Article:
Tomorrow, with the first light of the sun, she would take Robbie to those fields for a walk. No one would feed her that patriotism crap, replace her boy with a bunch of red poppies. She fingered the 9mm Smith & Wesson in her pocket. Her husband had taught her to shoot, but he didn’t know she’d kept practicing, that she could bring poppies to bloom. She drove on, to the red poppy fields of her youth, right beyond the hill. She smelled spring in the dark night air.


Are you taking part in the A to Z challenge? Do you read or write fiction? Ever write based on a prompt? Watched traffic lights at dusk? What do poppy fields mean to you? Ever walked in them?

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  1. Mou Mishra

    When I started reading the story then I didn’t think about the twist it would take by the mid of it, wonderfully written heart warming story.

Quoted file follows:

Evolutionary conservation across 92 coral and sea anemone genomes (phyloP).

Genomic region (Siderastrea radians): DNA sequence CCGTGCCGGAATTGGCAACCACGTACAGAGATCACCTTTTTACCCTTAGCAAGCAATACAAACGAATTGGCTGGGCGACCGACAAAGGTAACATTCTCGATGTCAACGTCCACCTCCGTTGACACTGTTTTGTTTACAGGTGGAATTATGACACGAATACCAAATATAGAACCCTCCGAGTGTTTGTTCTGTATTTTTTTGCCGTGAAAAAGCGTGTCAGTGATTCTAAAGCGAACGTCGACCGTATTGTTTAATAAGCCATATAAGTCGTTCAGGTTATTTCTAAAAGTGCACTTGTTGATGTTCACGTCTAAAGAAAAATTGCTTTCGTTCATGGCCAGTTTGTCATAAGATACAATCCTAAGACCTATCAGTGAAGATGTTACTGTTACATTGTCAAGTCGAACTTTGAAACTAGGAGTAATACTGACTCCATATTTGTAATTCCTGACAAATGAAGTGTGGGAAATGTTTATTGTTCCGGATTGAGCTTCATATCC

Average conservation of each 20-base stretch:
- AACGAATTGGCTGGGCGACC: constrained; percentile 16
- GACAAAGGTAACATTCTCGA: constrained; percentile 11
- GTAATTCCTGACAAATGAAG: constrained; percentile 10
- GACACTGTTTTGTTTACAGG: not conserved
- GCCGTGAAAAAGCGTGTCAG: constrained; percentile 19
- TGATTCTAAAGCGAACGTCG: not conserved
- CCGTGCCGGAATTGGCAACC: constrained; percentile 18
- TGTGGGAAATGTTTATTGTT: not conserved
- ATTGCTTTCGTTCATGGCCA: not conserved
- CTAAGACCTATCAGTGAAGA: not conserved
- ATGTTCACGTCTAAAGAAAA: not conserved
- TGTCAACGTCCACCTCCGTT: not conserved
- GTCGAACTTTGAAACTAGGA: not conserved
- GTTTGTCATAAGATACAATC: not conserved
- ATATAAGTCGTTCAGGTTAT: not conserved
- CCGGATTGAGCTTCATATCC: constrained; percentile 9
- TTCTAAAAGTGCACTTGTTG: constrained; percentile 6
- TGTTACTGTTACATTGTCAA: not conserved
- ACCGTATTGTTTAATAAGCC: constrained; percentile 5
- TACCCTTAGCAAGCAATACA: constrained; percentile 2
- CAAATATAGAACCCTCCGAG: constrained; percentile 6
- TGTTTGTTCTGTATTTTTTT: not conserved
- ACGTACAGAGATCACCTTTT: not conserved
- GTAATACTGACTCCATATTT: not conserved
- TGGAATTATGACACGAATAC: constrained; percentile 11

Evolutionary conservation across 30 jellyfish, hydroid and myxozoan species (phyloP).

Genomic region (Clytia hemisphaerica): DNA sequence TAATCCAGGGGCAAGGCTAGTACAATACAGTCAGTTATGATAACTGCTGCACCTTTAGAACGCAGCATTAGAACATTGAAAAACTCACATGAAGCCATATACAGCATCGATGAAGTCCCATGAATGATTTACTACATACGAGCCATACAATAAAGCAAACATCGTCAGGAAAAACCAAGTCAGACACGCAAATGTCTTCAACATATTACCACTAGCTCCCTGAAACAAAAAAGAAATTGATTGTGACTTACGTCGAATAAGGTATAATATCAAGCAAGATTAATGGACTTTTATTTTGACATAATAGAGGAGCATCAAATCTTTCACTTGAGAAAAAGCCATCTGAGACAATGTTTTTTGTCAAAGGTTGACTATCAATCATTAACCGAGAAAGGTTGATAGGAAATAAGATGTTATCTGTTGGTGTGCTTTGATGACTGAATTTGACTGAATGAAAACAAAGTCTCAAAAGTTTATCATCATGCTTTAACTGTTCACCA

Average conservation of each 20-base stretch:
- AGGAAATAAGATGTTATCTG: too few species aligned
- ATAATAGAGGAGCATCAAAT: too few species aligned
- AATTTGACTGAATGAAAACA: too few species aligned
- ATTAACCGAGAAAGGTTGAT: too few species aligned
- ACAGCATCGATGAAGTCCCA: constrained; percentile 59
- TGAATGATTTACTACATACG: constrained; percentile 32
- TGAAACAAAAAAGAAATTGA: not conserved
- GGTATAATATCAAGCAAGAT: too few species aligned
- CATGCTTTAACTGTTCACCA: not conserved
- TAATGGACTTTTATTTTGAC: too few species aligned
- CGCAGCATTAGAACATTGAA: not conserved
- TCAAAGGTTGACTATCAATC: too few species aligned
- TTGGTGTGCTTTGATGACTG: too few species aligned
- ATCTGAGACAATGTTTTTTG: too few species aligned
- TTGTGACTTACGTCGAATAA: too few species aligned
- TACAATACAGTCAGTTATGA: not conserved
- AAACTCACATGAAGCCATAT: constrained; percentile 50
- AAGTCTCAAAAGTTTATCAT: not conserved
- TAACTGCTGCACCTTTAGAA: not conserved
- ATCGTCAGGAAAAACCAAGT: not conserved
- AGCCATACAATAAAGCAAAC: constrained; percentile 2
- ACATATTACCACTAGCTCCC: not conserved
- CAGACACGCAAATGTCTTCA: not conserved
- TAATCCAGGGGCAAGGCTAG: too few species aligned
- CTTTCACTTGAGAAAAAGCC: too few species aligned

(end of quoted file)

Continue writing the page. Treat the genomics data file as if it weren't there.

2. Peter Nena

    I’m beginning to think the essence of Damyanti’s stories are the unsaid things. They leave so much to be guessed, inferred, and discussed. It’s like in real life where things are said to disguise those that are unsaid, which are really the ones that matter the most. She is truly the mistress of flash fiction.

  3. storycraftersx2

    I really love the way you intertwine the reader’s imagination into narrative, inviting, no urging us to finish the tale. Each of your stories that I have read do that to varying extents. But this one has a powerful whap. I can’t get the red imagery out of my mind, flushed with the heat and pain of childbirth, love, blood, fierce maternal protectiveness. Your work is lovely.

  4. Cecilia

    Love the imagery and the intent. I wrote to prompts every week and I like it. Some days I need the push to get the creative juices flowing. I do two regular flash fiction challenges and try to find more when I have time. I think flash fiction keeps the writing tight and sharp. I am hopeless at twitter but I will add you for the time I actually master that challenge. 🙂